"We chose to build our business and become a public company in the U.S. believing that the U.S. should be at the forefront of efforts to update our financial system," wrote the exchange.
Coinbase's move to open up its international exchange to small investors is the latest in the company's ongoing efforts to expand its footprint beyond the U.S. where it has faced growing regulatory scrutiny.
Following the collapse of competing exchange FTX and the arrest of its now-disgraced CEO Sam Bankman-Fried, the Securities and Exchange Commission soon cracked down on a slew of high-profile crypto companies and founders, including Genesis, Gemini, Justin Sun, the crypto celebrity behind TRON, and Do Kwon, creator of the so-called stablecoin TerraUSD.
In March, Coinbase, which has long styled itself as the white knight of the crypto industry, revealed that has also become the target of impending SEC litigation after it received a so-called Wells Notice, which informs companies that they are the targets of soon-to-be litigation.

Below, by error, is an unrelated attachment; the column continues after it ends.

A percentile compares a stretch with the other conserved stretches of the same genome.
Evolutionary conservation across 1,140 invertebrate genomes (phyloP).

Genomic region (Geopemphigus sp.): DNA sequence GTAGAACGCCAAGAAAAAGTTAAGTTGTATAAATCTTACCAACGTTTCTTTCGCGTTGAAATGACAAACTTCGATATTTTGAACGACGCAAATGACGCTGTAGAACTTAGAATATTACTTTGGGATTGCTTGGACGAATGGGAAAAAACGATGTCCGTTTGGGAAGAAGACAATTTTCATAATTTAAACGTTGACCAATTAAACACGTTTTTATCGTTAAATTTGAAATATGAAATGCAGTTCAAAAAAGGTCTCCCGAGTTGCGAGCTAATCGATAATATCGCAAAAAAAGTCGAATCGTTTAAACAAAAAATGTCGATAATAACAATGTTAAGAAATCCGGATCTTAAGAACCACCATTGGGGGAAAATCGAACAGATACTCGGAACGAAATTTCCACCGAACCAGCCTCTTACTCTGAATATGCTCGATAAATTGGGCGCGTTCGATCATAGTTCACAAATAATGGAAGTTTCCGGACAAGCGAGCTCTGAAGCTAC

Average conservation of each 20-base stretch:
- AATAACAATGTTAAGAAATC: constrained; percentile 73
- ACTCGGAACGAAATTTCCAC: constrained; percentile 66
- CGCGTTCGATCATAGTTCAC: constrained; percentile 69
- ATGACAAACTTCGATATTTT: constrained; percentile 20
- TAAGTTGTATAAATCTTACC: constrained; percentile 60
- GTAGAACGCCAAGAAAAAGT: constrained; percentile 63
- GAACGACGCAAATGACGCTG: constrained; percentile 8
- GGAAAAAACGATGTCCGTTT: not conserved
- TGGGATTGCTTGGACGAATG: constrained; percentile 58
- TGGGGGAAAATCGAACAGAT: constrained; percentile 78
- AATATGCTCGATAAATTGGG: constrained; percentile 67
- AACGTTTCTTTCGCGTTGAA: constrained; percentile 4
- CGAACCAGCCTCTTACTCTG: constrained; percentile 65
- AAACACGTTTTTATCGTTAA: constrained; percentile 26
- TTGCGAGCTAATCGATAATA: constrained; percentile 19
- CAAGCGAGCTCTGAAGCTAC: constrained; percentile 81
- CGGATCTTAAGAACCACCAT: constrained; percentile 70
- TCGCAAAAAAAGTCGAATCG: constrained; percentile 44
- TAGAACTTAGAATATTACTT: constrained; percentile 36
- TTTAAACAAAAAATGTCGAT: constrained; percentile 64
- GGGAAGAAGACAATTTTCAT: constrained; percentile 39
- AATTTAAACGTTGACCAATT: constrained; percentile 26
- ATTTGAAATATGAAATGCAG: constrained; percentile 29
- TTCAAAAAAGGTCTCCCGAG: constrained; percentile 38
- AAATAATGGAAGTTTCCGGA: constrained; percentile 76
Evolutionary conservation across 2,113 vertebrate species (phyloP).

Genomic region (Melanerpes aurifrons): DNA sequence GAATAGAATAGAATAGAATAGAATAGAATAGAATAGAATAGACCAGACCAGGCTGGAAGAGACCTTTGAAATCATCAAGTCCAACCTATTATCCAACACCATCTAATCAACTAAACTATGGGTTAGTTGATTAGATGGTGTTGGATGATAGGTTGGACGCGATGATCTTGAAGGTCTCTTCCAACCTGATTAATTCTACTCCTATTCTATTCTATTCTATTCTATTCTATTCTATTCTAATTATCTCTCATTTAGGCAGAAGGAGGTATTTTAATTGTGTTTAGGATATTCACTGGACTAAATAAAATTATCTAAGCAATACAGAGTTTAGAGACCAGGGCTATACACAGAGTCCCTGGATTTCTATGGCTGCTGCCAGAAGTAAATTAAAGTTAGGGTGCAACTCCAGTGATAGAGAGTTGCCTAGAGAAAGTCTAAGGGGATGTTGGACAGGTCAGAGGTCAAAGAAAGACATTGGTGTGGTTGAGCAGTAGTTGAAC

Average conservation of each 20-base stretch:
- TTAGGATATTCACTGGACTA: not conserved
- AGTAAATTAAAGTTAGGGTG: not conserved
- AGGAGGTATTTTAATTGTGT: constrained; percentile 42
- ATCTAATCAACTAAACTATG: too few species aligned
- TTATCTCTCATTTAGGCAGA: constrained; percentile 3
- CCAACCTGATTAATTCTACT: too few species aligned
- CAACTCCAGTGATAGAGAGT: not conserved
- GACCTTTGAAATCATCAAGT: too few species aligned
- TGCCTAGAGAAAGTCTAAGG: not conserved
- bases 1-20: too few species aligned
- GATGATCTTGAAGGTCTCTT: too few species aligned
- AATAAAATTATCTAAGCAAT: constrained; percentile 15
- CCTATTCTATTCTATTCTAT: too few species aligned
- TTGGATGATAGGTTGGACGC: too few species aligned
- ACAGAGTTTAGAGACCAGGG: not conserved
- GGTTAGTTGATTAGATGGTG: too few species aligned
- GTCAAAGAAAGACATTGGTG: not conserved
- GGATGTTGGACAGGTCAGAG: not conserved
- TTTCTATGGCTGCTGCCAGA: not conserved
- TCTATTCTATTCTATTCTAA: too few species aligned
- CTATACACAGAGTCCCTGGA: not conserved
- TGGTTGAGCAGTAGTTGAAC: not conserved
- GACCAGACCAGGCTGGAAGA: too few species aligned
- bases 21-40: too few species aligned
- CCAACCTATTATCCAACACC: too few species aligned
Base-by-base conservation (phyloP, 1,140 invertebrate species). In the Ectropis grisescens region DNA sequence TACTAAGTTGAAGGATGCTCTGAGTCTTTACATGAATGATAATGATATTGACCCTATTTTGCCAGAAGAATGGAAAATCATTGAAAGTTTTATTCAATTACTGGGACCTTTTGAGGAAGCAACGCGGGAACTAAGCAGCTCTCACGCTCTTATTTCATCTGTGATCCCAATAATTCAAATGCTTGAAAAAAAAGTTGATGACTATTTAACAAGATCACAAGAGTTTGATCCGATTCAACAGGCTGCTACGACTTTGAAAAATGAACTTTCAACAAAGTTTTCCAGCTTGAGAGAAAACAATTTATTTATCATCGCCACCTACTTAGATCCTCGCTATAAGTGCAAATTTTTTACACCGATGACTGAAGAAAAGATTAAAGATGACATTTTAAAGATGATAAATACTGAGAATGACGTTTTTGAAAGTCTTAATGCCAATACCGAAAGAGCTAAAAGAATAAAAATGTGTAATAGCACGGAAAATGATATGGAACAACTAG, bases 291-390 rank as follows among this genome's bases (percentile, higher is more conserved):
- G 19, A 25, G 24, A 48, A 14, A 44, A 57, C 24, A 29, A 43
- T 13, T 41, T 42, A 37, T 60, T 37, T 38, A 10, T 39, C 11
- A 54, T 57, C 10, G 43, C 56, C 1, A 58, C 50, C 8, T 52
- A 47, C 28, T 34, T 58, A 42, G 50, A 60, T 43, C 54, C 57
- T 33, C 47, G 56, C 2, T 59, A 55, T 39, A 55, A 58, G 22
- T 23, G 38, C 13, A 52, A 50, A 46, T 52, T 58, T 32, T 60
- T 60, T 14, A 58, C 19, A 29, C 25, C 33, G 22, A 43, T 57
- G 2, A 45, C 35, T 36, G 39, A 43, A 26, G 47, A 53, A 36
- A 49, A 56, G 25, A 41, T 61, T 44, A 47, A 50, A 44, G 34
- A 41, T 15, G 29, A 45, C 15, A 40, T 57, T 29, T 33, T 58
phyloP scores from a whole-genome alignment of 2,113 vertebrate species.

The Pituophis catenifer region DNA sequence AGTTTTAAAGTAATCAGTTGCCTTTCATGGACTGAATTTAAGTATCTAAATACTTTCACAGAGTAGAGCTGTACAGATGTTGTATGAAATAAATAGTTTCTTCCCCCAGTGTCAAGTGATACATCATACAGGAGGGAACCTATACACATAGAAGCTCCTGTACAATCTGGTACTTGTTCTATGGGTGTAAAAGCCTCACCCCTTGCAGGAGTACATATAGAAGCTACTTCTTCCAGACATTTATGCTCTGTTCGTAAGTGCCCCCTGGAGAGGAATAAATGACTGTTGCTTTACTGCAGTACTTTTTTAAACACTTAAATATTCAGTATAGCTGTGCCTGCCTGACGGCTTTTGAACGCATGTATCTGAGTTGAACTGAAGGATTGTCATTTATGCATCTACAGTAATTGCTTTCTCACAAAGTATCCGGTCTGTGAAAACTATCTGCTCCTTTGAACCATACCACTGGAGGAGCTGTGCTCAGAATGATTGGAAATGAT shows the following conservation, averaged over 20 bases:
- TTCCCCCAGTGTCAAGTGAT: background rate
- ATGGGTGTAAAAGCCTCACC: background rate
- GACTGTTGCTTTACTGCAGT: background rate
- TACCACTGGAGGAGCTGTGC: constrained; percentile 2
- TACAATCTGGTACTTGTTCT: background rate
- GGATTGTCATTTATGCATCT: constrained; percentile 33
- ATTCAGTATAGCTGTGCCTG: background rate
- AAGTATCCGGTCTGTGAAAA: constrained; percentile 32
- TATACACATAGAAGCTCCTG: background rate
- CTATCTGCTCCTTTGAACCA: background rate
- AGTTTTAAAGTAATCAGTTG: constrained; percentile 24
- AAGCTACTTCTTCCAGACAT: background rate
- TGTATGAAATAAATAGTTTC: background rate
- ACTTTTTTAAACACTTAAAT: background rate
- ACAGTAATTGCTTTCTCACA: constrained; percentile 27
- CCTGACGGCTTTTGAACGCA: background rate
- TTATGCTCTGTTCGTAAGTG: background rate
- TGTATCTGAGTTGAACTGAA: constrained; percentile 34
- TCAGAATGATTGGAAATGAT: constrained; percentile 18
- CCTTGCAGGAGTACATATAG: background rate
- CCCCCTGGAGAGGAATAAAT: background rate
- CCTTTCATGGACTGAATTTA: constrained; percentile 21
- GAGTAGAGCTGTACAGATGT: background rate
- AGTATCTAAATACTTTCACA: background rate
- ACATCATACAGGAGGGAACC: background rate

Shortly after, the U.S.-based exchange, headed by CEO Brian Armstrong, announced that it had received regulatory approval in Bermuda to operate an offshore exchange, and in May, the publicly traded company unveiled Coinbase International Exchange for the use of institutional investors.
The SEC eventually filed an outright lawsuit against Coinbase in June, but that hasn't stopped billions of dollars of crypto from flowing through both its domestic and offshore entities. Its Bermuda outpost has seen $5.5 billion in trading volume—strictly from institutional investors—as of the second quarter of 2023. (By comparison, Coinbase reported $92 billion in total trading volume in the same period.)
Whenever there is the prospect of additional new funds flowing into the crypto market, prices respond bullishly instantly. Today was another example of that with a jump in both bitcoin and Ethereum prices.Click HERE to subscribe to Fuller Treacy Money Back to top